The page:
Happy New Year!! Today’s Kintsugi of the Soul* is a short clip from the Steve Harvey TV Show about a young man named Walter whose will-power and determination inspired multiple acts of kindness and compassion. The story reminds us there is a lot of good in the world. This is an interview you don’t want to miss!
Today’s Kintsugi of the Soul* takes you to a short video that discussed the healing potential of art, especially as it relates to mourning, grief and lament. You can find that here. The poem “Talking to Grief” by Denise Levertov that is read at the 2:20+ minute mark is a BEaUtiful example of examining grief through the lens of art as an avenue towards healing:
Talking to Grief by Denise Levertov
Ah, Grief, I should not treat you
like a homeless dog
who comes to the back door
for a crust, for a meatless bone.
I should trust you.
I should coax you
into the house and give you
your own corner,
a worn mat to lie on,
your own water dish.
You think I don’t know you’ve been living
under my porch.
You long for your real place to be readied
before winter comes. You need
your collar and tag. You need
the right to warn off intruders,
my house your own
and me your person
my own dog.
Originally found at: http://www.english.illinois.edu/maps/poets/g_l/levertov/onlinepoems.htm
For today’s edition of Kintsugi of the Soul, I’m directing you to UpliftTV to watch a short 7-minute movie called Enough. (It is a free movie; however, you do have to register with UpliftTV in order to have access to it.) The movie is about Beatrice Nyariara, who lives in Korogocho, one of Nairobi’s most dangerous slums, where elderly women are attacked, raped, and sometimes even beheaded and thrown in the river.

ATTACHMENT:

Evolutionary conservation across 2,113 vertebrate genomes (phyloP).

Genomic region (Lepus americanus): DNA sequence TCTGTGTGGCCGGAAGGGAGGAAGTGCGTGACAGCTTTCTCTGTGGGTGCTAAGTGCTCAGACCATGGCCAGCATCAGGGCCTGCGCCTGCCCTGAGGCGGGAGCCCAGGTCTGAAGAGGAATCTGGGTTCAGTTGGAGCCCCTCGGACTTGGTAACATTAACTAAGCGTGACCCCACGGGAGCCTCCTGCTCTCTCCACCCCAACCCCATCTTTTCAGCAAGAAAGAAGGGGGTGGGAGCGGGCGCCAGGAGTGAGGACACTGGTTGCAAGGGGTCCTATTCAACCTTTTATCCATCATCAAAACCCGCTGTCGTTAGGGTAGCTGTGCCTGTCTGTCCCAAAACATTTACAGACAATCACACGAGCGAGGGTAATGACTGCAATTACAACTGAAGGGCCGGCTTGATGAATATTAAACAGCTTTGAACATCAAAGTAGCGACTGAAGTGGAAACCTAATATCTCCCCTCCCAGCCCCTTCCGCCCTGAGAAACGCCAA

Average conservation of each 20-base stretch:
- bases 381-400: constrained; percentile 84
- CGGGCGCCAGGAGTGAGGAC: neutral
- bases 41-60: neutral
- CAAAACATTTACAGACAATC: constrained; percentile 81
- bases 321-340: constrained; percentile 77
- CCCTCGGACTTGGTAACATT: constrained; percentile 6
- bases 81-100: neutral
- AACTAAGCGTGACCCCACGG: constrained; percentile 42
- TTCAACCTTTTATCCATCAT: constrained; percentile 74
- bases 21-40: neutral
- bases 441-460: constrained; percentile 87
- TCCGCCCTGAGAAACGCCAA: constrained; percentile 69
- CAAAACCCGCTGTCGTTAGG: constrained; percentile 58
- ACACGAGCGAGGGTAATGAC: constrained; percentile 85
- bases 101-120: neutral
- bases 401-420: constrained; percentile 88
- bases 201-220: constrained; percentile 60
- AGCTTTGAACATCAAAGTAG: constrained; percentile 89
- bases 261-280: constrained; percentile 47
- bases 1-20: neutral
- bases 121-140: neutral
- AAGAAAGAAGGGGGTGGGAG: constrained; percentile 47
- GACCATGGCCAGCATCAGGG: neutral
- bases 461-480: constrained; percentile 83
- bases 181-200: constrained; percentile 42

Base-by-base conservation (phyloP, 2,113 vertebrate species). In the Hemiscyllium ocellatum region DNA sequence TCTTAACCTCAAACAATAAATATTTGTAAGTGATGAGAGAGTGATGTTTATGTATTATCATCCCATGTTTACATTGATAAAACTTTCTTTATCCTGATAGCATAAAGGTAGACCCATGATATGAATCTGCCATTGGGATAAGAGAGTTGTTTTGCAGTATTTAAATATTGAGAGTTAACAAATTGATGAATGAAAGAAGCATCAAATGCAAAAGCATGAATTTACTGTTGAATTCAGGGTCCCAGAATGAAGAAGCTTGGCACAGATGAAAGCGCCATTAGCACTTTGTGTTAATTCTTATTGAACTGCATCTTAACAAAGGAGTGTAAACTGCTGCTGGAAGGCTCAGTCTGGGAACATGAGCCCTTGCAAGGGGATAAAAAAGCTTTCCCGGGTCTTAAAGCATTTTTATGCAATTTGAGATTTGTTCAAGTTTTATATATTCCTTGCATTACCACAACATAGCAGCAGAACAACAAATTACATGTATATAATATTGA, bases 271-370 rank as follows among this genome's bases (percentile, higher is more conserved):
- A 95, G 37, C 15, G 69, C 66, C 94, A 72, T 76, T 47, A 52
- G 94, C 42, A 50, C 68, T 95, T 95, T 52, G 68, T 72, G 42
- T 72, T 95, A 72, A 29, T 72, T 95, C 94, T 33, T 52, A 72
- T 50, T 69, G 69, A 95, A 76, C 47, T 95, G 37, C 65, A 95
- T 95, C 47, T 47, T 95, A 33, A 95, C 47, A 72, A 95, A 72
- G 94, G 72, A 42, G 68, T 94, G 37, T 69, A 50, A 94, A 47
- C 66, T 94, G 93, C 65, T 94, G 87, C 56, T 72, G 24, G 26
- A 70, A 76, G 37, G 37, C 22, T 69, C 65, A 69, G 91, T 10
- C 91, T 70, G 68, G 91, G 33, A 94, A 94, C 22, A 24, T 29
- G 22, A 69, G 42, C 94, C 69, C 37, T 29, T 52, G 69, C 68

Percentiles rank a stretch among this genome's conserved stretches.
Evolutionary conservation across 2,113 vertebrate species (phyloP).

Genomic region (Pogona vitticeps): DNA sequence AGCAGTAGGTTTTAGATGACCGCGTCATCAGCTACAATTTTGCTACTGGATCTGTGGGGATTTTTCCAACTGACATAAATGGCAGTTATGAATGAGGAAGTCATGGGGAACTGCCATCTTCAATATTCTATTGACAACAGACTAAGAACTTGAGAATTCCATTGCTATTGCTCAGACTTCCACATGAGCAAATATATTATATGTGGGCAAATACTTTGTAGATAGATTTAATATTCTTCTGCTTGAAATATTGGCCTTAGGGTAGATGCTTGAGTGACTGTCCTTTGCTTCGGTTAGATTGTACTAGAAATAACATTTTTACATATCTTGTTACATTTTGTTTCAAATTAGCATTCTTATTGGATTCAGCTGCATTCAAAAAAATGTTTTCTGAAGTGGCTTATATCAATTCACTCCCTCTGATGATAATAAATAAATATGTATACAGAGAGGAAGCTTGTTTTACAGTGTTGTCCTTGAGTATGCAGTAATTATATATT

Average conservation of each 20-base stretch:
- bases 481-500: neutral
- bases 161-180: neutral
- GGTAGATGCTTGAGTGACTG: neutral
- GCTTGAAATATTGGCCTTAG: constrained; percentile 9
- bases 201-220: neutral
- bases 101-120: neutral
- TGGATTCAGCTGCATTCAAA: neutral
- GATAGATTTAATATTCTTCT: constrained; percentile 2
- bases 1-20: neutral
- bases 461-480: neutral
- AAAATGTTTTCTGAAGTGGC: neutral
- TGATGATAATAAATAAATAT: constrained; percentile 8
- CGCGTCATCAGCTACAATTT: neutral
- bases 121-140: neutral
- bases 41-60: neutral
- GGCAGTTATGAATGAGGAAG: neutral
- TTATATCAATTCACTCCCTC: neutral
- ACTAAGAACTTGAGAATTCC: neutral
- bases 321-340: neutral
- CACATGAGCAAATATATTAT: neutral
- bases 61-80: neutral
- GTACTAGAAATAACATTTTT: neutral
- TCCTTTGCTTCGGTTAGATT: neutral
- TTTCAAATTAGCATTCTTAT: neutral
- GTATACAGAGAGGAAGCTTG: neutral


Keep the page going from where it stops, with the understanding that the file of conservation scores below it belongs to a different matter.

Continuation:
“I decided enough was enough!
We must protect ourselves.” —Beatrice Nyariara
Today’s edition of Kintsugi of the Soul features a profound TedTalk from performance artist Natalia Duong. She touches on mirror neurons, service to others, and the healing power of a listening community. A must-watch!
This week on Kintsugi of the Soul* I want to direct you to a website of jewelry artist and blogger Kenetha Stanton called A Kintsugi Life. This site is packed: blog articles, jewelry, links to kintsugi resources, and if you sign up for her email list, a free ebook called Living a Kintsugi Life. See, I’m not the only one taken with this trUly BEaUtiful metaphor for healing and restoration!
According to Kenetha:
“I use the metaphor of kintsugi, with its brokenness, healing, and subsequent gold, as a means of inspiring and supporting others through my artwork and writing.
I experienced a period of intense losses several years ago that affected every aspect of my life—relationships, career, identity, spirituality—that resulted in deep transformation that has changed me profoundly in many ways. It was during this period that I discovered the art form of kintsugi and found it to be a powerful guide and encouragement for what I was experiencing.”